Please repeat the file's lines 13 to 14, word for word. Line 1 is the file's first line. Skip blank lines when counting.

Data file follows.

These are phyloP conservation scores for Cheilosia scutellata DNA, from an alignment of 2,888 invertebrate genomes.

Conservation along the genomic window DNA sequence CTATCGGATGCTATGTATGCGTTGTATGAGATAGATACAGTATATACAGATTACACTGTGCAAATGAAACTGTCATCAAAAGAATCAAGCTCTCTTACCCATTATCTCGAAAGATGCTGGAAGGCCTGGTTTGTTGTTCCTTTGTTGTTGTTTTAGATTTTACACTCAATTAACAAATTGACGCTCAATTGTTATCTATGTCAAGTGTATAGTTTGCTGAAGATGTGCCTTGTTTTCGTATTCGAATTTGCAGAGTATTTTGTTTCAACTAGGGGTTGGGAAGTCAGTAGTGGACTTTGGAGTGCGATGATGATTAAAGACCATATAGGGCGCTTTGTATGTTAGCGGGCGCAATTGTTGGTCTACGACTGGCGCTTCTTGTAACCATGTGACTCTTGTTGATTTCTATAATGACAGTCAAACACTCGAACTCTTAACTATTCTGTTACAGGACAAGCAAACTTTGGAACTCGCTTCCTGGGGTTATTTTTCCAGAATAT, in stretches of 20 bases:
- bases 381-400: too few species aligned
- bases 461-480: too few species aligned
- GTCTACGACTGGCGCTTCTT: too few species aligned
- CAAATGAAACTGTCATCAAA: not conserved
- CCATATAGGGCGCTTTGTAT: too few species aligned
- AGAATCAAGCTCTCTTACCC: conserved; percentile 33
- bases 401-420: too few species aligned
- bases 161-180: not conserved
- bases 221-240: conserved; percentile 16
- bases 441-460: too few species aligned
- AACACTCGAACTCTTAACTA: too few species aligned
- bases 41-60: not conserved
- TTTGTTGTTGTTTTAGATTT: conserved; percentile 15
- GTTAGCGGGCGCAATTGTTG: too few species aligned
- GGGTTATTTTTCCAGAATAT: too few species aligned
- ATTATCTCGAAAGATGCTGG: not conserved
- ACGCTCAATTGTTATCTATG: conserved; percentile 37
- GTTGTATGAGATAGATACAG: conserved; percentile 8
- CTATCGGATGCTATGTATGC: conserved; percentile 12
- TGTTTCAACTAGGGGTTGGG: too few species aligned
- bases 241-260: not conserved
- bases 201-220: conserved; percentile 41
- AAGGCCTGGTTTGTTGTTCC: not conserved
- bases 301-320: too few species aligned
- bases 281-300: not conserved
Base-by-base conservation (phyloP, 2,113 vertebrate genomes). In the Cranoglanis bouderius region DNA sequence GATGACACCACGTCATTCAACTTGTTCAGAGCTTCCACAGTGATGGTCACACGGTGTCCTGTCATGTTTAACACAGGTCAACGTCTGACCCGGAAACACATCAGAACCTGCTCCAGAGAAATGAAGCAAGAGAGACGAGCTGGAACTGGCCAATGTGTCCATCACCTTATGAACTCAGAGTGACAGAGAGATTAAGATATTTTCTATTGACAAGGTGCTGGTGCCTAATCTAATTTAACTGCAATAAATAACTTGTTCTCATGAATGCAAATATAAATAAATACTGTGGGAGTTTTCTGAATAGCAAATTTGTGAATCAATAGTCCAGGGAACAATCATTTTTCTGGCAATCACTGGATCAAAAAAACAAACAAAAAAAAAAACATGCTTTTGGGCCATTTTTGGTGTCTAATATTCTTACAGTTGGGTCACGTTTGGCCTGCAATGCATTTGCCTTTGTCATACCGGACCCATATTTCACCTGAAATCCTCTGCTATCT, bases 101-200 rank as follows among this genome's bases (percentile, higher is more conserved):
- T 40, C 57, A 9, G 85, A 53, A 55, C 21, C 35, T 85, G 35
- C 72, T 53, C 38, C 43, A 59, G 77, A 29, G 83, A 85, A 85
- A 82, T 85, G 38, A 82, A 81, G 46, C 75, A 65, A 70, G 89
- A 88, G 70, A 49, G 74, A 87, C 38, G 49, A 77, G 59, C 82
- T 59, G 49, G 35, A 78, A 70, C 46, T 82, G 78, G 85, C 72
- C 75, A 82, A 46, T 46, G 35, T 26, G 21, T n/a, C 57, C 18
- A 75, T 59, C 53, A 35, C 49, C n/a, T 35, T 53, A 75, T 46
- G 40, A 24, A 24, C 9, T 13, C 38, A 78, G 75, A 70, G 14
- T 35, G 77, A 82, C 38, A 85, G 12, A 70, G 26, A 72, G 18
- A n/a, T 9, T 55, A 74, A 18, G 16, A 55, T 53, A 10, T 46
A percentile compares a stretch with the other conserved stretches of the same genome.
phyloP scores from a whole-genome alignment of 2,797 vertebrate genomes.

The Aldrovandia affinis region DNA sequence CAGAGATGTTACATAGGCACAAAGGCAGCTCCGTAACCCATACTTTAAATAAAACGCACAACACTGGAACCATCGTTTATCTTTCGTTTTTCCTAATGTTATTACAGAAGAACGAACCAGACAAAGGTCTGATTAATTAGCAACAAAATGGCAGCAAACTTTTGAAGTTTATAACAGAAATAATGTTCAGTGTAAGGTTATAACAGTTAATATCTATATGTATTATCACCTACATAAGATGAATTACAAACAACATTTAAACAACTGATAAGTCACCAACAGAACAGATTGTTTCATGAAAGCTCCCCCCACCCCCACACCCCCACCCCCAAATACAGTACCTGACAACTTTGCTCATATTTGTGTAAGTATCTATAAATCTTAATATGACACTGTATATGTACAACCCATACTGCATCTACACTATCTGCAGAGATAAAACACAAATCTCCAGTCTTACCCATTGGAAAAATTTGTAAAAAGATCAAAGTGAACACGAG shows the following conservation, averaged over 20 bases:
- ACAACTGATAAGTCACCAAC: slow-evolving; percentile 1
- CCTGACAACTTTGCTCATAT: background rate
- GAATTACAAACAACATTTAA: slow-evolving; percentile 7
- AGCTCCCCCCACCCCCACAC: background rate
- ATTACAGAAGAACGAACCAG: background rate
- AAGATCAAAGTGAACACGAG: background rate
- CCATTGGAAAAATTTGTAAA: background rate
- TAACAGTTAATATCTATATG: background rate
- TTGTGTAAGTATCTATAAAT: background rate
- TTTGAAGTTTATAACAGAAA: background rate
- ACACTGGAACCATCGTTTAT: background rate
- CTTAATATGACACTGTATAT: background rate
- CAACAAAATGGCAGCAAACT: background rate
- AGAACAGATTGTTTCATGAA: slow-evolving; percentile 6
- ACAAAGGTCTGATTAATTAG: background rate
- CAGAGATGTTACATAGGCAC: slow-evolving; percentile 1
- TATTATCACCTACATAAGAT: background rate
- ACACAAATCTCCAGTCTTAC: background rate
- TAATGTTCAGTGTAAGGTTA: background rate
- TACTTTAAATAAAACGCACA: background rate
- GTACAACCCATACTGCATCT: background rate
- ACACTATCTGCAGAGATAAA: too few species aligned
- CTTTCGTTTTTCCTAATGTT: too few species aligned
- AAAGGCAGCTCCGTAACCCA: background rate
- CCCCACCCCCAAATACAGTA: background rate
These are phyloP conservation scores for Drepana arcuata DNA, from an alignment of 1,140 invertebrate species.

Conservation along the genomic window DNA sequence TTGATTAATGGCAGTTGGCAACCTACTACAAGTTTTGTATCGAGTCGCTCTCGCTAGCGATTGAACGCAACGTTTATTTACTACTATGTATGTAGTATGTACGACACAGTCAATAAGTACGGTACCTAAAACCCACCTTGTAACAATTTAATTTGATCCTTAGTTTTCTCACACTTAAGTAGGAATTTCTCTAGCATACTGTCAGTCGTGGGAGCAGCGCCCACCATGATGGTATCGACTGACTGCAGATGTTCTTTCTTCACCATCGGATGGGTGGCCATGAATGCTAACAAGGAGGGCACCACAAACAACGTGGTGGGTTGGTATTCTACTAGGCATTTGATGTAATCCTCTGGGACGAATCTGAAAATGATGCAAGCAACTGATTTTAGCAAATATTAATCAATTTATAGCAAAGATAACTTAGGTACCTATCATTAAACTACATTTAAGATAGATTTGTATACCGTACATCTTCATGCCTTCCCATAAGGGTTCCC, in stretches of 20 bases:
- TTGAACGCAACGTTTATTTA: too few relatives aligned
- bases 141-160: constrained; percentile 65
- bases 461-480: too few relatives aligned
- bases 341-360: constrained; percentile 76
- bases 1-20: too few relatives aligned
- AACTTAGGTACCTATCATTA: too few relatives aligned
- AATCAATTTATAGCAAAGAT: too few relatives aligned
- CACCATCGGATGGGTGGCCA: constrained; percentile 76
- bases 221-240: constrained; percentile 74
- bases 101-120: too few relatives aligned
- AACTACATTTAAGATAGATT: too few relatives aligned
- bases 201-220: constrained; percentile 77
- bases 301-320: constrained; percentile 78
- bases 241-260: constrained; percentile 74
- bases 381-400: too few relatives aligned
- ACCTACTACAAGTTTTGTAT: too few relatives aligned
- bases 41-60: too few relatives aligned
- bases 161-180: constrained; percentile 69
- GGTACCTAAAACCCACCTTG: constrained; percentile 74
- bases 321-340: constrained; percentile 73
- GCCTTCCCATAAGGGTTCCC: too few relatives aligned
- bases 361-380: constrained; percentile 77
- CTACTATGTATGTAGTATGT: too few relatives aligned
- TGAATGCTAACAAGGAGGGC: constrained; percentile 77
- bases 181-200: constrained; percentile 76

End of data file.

- AACACTCGAACTCTTAACTA: too few species aligned
- bases 41-60: not conserved